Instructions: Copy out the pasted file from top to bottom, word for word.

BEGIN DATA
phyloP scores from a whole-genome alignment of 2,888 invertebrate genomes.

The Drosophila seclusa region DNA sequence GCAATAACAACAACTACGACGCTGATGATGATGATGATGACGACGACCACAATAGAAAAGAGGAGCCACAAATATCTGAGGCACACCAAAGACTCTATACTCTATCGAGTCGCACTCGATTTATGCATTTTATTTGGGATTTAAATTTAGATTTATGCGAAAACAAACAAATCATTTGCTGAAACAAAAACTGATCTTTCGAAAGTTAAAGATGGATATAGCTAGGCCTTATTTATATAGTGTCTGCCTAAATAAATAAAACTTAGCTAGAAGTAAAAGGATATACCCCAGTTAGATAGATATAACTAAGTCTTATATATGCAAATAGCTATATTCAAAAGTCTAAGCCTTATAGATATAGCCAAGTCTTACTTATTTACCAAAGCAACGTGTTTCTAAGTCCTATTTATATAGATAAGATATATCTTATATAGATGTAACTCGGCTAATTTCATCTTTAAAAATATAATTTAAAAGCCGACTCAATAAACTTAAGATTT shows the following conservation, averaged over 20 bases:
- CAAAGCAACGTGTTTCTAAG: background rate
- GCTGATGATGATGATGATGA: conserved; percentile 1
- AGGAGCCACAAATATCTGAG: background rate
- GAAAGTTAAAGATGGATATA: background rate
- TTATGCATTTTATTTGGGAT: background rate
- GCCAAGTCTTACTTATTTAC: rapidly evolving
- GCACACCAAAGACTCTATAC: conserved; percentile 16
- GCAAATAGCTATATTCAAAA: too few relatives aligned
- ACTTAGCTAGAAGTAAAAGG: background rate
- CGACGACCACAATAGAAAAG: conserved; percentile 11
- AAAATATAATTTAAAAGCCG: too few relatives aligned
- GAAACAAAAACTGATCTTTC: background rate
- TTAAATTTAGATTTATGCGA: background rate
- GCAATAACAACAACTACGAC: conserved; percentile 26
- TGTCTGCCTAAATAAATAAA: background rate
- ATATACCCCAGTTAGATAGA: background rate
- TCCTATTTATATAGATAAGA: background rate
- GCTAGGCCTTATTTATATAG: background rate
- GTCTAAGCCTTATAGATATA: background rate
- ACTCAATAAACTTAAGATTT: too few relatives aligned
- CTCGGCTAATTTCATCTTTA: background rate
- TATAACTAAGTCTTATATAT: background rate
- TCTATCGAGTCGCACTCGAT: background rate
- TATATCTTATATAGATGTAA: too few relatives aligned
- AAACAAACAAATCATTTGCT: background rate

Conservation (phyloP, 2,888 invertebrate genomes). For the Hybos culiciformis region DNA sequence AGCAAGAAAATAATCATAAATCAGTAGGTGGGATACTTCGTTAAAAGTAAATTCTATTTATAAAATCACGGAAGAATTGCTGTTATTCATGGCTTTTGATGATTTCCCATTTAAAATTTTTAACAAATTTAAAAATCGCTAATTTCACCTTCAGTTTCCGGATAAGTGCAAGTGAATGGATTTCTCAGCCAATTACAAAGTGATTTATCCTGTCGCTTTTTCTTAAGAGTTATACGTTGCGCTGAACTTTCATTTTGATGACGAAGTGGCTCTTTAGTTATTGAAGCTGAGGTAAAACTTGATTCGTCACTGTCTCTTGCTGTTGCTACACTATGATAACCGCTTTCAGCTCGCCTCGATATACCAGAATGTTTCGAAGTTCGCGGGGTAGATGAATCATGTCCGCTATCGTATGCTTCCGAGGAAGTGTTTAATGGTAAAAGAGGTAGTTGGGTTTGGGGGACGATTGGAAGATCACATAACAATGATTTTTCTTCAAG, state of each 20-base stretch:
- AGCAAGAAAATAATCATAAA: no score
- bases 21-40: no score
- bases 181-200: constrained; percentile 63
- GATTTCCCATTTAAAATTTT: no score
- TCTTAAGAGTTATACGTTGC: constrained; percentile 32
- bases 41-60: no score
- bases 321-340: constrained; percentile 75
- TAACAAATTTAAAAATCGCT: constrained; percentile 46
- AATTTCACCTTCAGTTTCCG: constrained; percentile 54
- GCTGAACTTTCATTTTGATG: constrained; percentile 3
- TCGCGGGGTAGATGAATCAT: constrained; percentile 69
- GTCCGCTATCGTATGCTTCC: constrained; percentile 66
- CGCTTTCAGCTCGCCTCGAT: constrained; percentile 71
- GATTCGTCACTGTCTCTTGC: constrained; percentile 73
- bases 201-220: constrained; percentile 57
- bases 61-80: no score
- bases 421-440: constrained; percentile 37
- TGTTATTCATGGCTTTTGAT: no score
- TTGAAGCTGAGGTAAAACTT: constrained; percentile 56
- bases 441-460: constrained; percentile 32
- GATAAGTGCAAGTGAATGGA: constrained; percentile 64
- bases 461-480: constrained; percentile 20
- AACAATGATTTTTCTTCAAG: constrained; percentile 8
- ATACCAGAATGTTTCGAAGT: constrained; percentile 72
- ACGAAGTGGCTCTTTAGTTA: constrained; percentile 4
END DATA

phyloP scores from a whole-genome alignment of 2,888 invertebrate genomes.

The Drosophila seclusa region DNA sequence GCAATAACAACAACTACGACGCTGATGATGATGATGATGACGACGACCACAATAGAAAAGAGGAGCCACAAATATCTGAGGCACACCAAAGACTCTATACTCTATCGAGTCGCACTCGATTTATGCATTTTATTTGGGATTTAAATTTAGATTTATGCGAAAACAAACAAATCATTTGCTGAAACAAAAACTGATCTTTCGAAAGTTAAAGATGGATATAGCTAGGCCTTATTTATATAGTGTCTGCCTAAATAAATAAAACTTAGCTAGAAGTAAAAGGATATACCCCAGTTAGATAGATATAACTAAGTCTTATATATGCAAATAGCTATATTCAAAAGTCTAAGCCTTATAGATATAGCCAAGTCTTACTTATTTACCAAAGCAACGTGTTTCTAAGTCCTATTTATATAGATAAGATATATCTTATATAGATGTAACTCGGCTAATTTCATCTTTAAAAATATAATTTAAAAGCCGACTCAATAAACTTAAGATTT shows the following conservation, averaged over 20 bases:
- CAAAGCAACGTGTTTCTAAG: background rate
- GCTGATGATGATGATGATGA: conserved; percentile 1
- AGGAGCCACAAATATCTGAG: background rate
- GAAAGTTAAAGATGGATATA: background rate
- TTATGCATTTTATTTGGGAT: background rate
- GCCAAGTCTTACTTATTTAC: rapidly evolving
- GCACACCAAAGACTCTATAC: conserved; percentile 16
- GCAAATAGCTATATTCAAAA: too few relatives aligned
- ACTTAGCTAGAAGTAAAAGG: background rate
- CGACGACCACAATAGAAAAG: conserved; percentile 11
- AAAATATAATTTAAAAGCCG: too few relatives aligned
- GAAACAAAAACTGATCTTTC: background rate
- TTAAATTTAGATTTATGCGA: background rate
- GCAATAACAACAACTACGAC: conserved; percentile 26
- TGTCTGCCTAAATAAATAAA: background rate
- ATATACCCCAGTTAGATAGA: background rate
- TCCTATTTATATAGATAAGA: background rate
- GCTAGGCCTTATTTATATAG: background rate
- GTCTAAGCCTTATAGATATA: background rate
- ACTCAATAAACTTAAGATTT: too few relatives aligned
- CTCGGCTAATTTCATCTTTA: background rate
- TATAACTAAGTCTTATATAT: background rate
- TCTATCGAGTCGCACTCGAT: background rate
- TATATCTTATATAGATGTAA: too few relatives aligned
- AAACAAACAAATCATTTGCT: background rate

Conservation (phyloP, 2,888 invertebrate genomes). For the Hybos culiciformis region DNA sequence AGCAAGAAAATAATCATAAATCAGTAGGTGGGATACTTCGTTAAAAGTAAATTCTATTTATAAAATCACGGAAGAATTGCTGTTATTCATGGCTTTTGATGATTTCCCATTTAAAATTTTTAACAAATTTAAAAATCGCTAATTTCACCTTCAGTTTCCGGATAAGTGCAAGTGAATGGATTTCTCAGCCAATTACAAAGTGATTTATCCTGTCGCTTTTTCTTAAGAGTTATACGTTGCGCTGAACTTTCATTTTGATGACGAAGTGGCTCTTTAGTTATTGAAGCTGAGGTAAAACTTGATTCGTCACTGTCTCTTGCTGTTGCTACACTATGATAACCGCTTTCAGCTCGCCTCGATATACCAGAATGTTTCGAAGTTCGCGGGGTAGATGAATCATGTCCGCTATCGTATGCTTCCGAGGAAGTGTTTAATGGTAAAAGAGGTAGTTGGGTTTGGGGGACGATTGGAAGATCACATAACAATGATTTTTCTTCAAG, state of each 20-base stretch:
- AGCAAGAAAATAATCATAAA: no score
- bases 21-40: no score
- bases 181-200: constrained; percentile 63
- GATTTCCCATTTAAAATTTT: no score
- TCTTAAGAGTTATACGTTGC: constrained; percentile 32
- bases 41-60: no score
- bases 321-340: constrained; percentile 75
- TAACAAATTTAAAAATCGCT: constrained; percentile 46
- AATTTCACCTTCAGTTTCCG: constrained; percentile 54
- GCTGAACTTTCATTTTGATG: constrained; percentile 3
- TCGCGGGGTAGATGAATCAT: constrained; percentile 69
- GTCCGCTATCGTATGCTTCC: constrained; percentile 66
- CGCTTTCAGCTCGCCTCGAT: constrained; percentile 71
- GATTCGTCACTGTCTCTTGC: constrained; percentile 73
- bases 201-220: constrained; percentile 57
- bases 61-80: no score
- bases 421-440: constrained; percentile 37
- TGTTATTCATGGCTTTTGAT: no score
- TTGAAGCTGAGGTAAAACTT: constrained; percentile 56
- bases 441-460: constrained; percentile 32
- GATAAGTGCAAGTGAATGGA: constrained; percentile 64
- bases 461-480: constrained; percentile 20
- AACAATGATTTTTCTTCAAG: constrained; percentile 8
- ATACCAGAATGTTTCGAAGT: constrained; percentile 72
- ACGAAGTGGCTCTTTAGTTA: constrained; percentile 4